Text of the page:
swamp thang Run for your life, it’s the “swamp thing”! Possibly inspired by a 1950s B-movie horror film. It is apparent from the very first tone why this speaker bears this distinctive name. It is Eminence’s successful statement in terms of hard rock to heavy metal with a whopping power rating of 150W (97 dB). It may even possibly be the best speaker I have ever encountered for these genres. Its drive and stability are unrivalled. The frequency spectrum is chosen so that one always obtains good results from clean to high-gain. However, its strengths don’t really come into play until it gets really loud. But after all, that is what it was made for. In every category, the characterisation “fat” is right on the money. It presents thick, stable bass, distinctive mids and absolutely impressive highs that never get too harsh or too brash. I was already familiar with these speakers from the outstanding sounding “Club-Cab” cabinet produced by the Netherlands’ Paul Lenders. The Swamp Thang appears to be the ideal solution if you want to imitate a Marshall 4×12 full stack front with a small 1×12 or 2×12 configuration. You find yourself glancing involuntarily over your shoulder with each note or chord, just in order to make sure that there is really just a single 12″ speaker in the little Marshall reference cabinet. It succeeds at meaty riffs as well as at high-gain solos à la Metallica or Steve Lukather.

For this genre, it is also superior to a similarly stable Electrovoice 12L, because the Swamp Thang sounds rawer, more rock-infused, and thus more fitting. So if you play through a rack with a three-channel preamp stage and want to perform high-gain classics with plenty of drive and contour, you should definitely test this speaker. Apparently an ideal solution if you’re simply no longer in the mood to lug around a 4×12 cabinet. With a street price of around € 89, it is also very affordable. And be careful: “lt might get loud!”

legend 1258 If you listen to the various Eminence series in comparison with one another, it seems like the Legend series may be the forbearers of the Red Coat and Patriot models. They combine characteristics that also turn up with the specially shaped Red Coat and Patriot speakers, but which don’t seem so especially destined for specific musical genres. The 1258 is a pure vintage low-budget speaker (approx. € 59) with a stable 75W power rating, which is probably interesting primarily for Jensen fans. It sounds open and thoroughly American, with crisp mids and marvellously pretty highs.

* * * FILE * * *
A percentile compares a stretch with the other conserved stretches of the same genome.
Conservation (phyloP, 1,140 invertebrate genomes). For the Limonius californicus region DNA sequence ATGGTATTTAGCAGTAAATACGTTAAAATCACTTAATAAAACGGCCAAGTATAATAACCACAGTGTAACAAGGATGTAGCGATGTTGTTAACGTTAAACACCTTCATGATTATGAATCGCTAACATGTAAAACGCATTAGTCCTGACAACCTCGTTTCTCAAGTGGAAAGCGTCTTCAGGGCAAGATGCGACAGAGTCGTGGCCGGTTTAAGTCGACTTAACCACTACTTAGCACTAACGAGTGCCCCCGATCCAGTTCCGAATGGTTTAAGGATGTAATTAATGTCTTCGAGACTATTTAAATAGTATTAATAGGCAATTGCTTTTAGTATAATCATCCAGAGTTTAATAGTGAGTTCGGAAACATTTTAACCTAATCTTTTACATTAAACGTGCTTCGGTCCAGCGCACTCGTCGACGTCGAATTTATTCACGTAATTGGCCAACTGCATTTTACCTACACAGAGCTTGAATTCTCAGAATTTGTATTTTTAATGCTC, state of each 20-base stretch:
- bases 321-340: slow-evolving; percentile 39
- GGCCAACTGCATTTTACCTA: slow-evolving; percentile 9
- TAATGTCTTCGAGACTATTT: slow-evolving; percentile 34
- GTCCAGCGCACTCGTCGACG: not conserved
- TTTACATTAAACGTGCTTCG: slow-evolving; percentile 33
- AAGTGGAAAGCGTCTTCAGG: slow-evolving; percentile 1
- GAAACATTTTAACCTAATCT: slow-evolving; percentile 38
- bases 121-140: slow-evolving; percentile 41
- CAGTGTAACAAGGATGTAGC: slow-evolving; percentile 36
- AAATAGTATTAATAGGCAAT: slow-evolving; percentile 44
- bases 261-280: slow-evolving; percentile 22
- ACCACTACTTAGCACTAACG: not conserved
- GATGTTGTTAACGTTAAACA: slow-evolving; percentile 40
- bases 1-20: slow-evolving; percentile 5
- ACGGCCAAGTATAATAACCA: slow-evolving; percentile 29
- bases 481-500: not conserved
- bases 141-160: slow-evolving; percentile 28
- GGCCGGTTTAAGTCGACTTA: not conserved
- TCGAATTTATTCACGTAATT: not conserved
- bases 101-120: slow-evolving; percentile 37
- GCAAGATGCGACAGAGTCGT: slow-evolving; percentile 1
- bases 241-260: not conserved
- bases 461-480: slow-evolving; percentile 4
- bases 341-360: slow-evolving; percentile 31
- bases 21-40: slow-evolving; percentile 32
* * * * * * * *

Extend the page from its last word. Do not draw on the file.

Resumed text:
On the bass end it is restrained and taut. In the test, it sounded very impressive with tweed combos, which need an adequate means of developing their crisp attack and raw rock-n-roll personality. It sounds bright (but not harsh), open and transparent. The basic sound is woody and smoky, exactly the way one imagines a Fender vintage tone. It’s too bad that I haven’t received the Weber 12F150 yet. A direct comparison would surely be very interesting. A 15″ version of this speaker is installed in the Victoria 25115 Tweed Combo which I tested. This speaker proved to be a really outstanding match for that amp too.

Driven by a Marshall 18W or a JTM45, its tonal spectrum is even a little reminiscent of the Celestion G12M. Above all, the bass sounds similarly clear and rock-infused. With a Telecaster, it develops a raw twang that could be very appealing to rock-oriented country players. On the whole, its tonal spectrum comes close to old Jensen ceramic speakers, whereby it delivers a little more power and stability.

legend 1218 While this speaker also belongs to the Legend series, it evidence a much different spectrum than the 1258. It has stronger mids, very supple highs, a little more bass than its brother. It is at its best when used with distorted amps, whereby it develops a lovely, Dumble-flavoured tone. Purest blues. You can get singing solo lines even at low volumes, which pleased me especially with a Les Paul or ES-335. One is reminded of solos by the Eagles, Steely Dan or Lee Ritenour.

A certain resemblance to the Heritage Celestion 65 is obvious. However, the 1218 sounds a little milder and less rock-infused. This is an outstanding solution for owners of small combos who want to get across blues or fusion with singing solos. The 1218 does have a power rating of 150W and thus offers enough drive and stability to keep it from ever sounding muddy or washed out. What’s more, at a street price of around € 55, this speaker is a genuine bargain.

On the whole, the Legend series has been unfairly relegated to the shadows. On the relevant forums for guitarists, the sonorous names of the Red Coat and Patriot series receive much more attention. For me, however, the Legends were genuinely interesting discoveries, because “inexpensive” doesn’t always have to mean “worse”. In the next issue, we will deal with a few candidates from Weber…

All information about the products can be found here: http://www.adamhall.com/en/Eminence_Guitar_Speaker.htm

Source: Gitarre & Bass Magazine, Germany, June 2011